AMA Journal of Ethics®

Illuminating the art of medicine

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AMA Journal of Ethics®

Illuminating the art of medicine

Virtual Mentor. May 2005, Volume 7, Number 5.

Test Questions

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Test Questions: The Role of Faith in the Patient-Physician Relationship

May 2005
The Role of Faith in the Patient-Physician Relationship

1. In the case of a fetus with a severe genetic condition like trisomy 13, which of the following options would be acceptable to both an observant Catholic patient and a non-religious doctor?

A. Medical abortion to spare the child a short lifetime filled with suffering.
B. Early induction of labor for therapeutic reasons that would more than likely cause the infant's death, although that would not be the main goal of the procedure.
C. Normal course for the pregnancy that allows "nature to take it's course" without extraordinary care.
D. Monitoring the pregnancy, planning for a live birth, and then providing all the care necessary for the child to have the most comfortable life.
E. C and D.

2. An Orthodox Jewish physician is forbidden by Jewish law to:

A. Force treatment on a patient against his or her will.
B. Perform an act that hastens a patient's death.
C. Withdraw nutrition, hydration, or oxygen from a terminally ill patient.
D. All of the above.
E. A and B.

3. When a physician's religious beliefs dictate that he or she not provide a standard medical treatment that a patient is requesting, the physician should:

A. Attempt to persuade the patient to accept the physician's point of view.
B. Tell the patient that this request is unacceptable and suggest that he or she find another doctor to provide the treatment.
C. Explain why the physician cannot provide the treatment and work with the patient to find an alternative that is acceptable to both.
D. Provide the requested treatment if it conforms with medical standard of care.

4. When a patient attempts to evangelize his or her psychiatrist, it is appropriate for the psychiatrist to:

A. Tell the patient that discussion of his or her religious beliefs has no place in the therapeutic encounter.
B. Ask to learn more about how the patient's religious beliefs guide his or her daily actions and behavior.
C. Use the therapeutic encounter as a means for discovering whether the patient's religion is one the psychiatrist might want to adopt.
D. Make sure the patient understands the clear distinction between his or her beliefs and his or her psychiatric illness.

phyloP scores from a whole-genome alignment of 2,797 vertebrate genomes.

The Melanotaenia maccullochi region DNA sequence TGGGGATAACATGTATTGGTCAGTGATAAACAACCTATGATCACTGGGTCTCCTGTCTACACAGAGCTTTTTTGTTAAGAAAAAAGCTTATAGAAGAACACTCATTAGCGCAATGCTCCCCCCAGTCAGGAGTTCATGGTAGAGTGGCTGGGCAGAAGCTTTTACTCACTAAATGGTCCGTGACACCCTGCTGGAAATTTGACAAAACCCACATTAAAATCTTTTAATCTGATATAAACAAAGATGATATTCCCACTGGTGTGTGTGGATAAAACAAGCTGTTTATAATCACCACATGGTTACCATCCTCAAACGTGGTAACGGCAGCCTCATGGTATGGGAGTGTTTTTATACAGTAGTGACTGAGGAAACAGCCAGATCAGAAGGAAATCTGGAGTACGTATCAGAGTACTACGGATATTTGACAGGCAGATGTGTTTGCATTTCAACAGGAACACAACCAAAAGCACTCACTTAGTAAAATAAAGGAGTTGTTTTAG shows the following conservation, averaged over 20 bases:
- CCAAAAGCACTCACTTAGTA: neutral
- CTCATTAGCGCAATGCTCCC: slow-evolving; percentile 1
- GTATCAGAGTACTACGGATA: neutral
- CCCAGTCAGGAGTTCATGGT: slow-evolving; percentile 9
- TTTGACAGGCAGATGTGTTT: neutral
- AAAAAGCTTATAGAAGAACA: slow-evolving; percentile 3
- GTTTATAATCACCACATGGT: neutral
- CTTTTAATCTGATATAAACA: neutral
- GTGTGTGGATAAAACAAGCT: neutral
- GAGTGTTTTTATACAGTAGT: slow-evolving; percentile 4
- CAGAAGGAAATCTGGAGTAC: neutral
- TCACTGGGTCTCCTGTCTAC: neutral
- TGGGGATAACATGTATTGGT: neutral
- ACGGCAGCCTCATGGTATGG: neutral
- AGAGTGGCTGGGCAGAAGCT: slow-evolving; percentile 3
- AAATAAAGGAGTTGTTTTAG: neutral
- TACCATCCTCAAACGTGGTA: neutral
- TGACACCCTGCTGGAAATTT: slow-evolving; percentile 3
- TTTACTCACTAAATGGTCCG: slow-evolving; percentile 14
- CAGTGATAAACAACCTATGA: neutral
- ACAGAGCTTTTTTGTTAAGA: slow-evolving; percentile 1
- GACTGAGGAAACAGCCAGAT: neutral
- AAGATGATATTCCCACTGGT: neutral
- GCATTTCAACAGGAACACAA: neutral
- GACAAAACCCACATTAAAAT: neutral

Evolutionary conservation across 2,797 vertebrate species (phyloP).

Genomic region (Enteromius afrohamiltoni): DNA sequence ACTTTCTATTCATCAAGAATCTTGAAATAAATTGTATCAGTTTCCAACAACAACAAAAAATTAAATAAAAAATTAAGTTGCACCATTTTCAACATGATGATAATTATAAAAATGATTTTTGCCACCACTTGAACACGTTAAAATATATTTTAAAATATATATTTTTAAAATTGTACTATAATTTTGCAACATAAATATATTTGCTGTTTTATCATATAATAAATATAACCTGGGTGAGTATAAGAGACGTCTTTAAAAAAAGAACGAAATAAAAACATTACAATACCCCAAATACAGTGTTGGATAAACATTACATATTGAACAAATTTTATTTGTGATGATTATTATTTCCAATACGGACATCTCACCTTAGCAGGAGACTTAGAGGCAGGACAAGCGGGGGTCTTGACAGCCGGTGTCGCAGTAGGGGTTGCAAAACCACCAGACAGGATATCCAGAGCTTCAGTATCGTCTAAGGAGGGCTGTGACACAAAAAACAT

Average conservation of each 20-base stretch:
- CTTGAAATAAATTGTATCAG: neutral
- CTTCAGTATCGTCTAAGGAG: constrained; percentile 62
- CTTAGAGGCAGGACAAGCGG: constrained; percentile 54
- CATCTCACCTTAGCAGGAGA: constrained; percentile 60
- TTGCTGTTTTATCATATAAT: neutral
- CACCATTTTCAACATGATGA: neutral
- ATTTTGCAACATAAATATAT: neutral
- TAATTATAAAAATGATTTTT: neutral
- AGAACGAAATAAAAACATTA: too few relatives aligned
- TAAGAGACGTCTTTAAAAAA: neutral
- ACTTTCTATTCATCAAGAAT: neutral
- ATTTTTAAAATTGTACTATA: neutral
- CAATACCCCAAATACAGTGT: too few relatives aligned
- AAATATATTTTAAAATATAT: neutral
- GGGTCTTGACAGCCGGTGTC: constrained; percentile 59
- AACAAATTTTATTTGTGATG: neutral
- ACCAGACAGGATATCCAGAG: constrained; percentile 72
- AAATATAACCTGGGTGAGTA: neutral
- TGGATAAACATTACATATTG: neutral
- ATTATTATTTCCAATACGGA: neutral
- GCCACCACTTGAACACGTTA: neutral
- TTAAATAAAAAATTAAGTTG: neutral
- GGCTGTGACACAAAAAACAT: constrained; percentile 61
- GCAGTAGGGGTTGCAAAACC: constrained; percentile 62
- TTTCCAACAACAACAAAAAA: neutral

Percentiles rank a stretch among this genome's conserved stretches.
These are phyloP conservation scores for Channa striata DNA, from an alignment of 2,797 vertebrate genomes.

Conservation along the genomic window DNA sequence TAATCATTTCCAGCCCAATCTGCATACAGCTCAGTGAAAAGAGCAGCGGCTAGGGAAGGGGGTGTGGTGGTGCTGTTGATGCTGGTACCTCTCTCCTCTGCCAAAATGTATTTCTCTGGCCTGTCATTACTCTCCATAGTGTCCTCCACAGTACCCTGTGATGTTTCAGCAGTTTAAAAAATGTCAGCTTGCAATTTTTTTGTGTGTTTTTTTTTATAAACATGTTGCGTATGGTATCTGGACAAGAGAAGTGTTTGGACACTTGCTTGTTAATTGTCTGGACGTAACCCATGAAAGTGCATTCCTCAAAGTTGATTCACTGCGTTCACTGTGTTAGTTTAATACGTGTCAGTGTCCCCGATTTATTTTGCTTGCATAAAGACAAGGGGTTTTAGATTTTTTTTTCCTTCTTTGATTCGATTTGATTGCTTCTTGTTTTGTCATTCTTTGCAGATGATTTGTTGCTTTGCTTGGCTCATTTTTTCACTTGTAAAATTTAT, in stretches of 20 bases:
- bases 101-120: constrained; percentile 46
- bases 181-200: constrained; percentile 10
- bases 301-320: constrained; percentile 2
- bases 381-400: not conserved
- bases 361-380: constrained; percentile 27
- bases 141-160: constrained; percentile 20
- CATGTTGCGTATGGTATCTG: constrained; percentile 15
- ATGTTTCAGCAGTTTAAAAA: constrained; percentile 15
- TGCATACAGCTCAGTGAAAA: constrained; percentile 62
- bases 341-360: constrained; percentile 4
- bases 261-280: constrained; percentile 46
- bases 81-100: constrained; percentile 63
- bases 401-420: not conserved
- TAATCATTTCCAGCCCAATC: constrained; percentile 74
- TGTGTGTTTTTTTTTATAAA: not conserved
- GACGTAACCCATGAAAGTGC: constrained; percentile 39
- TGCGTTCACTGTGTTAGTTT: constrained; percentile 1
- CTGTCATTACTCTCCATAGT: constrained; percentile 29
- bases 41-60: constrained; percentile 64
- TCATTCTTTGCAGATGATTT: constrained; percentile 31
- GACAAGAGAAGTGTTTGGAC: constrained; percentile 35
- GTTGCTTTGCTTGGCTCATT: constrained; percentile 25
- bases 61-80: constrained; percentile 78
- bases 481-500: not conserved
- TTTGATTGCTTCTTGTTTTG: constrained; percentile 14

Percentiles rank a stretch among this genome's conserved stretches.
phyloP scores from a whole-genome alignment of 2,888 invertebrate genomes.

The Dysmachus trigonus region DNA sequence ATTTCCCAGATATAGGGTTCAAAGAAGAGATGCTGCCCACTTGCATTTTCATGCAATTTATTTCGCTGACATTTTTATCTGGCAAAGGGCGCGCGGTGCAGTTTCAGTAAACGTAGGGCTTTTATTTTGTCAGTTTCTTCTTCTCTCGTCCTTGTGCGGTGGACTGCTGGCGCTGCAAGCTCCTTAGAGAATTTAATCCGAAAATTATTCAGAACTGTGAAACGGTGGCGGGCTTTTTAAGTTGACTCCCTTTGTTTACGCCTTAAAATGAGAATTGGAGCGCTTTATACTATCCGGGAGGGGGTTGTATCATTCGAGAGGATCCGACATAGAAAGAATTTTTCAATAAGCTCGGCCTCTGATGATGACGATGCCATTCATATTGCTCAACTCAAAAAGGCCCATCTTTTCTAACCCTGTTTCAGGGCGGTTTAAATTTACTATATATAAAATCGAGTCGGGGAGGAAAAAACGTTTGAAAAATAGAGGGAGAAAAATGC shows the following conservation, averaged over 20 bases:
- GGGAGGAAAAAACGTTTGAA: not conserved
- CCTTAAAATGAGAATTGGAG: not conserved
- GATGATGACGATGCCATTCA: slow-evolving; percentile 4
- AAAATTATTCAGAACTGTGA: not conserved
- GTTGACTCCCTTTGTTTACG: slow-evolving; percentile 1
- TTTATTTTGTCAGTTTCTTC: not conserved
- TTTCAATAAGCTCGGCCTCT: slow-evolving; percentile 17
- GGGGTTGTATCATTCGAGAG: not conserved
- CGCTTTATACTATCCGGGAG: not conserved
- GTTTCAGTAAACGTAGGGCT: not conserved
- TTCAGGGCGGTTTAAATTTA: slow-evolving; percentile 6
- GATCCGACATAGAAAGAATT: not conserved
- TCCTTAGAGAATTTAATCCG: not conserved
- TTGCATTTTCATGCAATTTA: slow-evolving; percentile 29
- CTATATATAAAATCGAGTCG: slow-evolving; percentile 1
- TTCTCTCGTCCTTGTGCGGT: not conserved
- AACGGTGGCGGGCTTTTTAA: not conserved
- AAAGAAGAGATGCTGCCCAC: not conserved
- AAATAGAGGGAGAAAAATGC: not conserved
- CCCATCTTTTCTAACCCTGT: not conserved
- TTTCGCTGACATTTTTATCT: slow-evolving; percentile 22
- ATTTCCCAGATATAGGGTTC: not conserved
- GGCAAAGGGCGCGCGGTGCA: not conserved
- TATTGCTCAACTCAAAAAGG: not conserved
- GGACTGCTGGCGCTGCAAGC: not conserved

5. The clinical pearl outlines several goals of a patient spiritual assessment. Which of the following is not one of those goals?

A. Give the physician a way to evaluate the merits of the patient's religion.
B. Provide a safe, therapeutic setting for patients to discuss their spiritual preferences as they relate to medical care.
C. Use an approach that will be acceptable and helpful for any patient regardless of religious or cultural background.
D. Keep patient needs as the primary focus.
E. A and D.

6. A pregnant woman refuses, on religious grounds, treatment needed for her survival and that of her fetus. According to Illinois case law:

A. Those who wish to override her refusal are encouraged to seek a court order do so.
B. The state's interest in the life of the woman's fetus overrides her right to refuse the treatment.
C. The woman's right to refuse treatment overrides the state's interest in the life of her fetus.
D. The physician and hospital can impose the treatment on the woman for the benefit of the fetus as long as the treatment is not considered "invasive."
E. She must demonstrate proof of her membership in the faith tradition that forbids the treatment.

7. One of the strengths of the literature on the effects of spirituality on health is a uniform definition of "spirituality" throughout the studies.

A. True
B. False

8. In the play Equus, the psychiatrist is concerned that medicine may have a negative effect on his patient Alan because:

A. It could make Alan less violent towards the horses.
B. It may alter the passion and purpose in Alan's life, ultimately leaving a void in his personality.
C. Treatment might strain the already fragile relationship between Alan and his parents.
D. Medical intervention could force Alan to recall painful memories.

9. If a community health clinic, such as the Lawndale Christian Health Center in Chicago, wishes to be eligible for federal funding, it must not offer any faith-based services.

A. True
B. False

10. According the Interfaith Health Program, physicians' first steps into the area of faith-health interaction should:

A. Recognize that faith is more like health than like illness.
B. Seek from patients what they think is the cause of their life, their thriving, and vitality.
C. Seek to determine in what ways religious-social networks are assets for health.
D. All of the above.
E. A and C.
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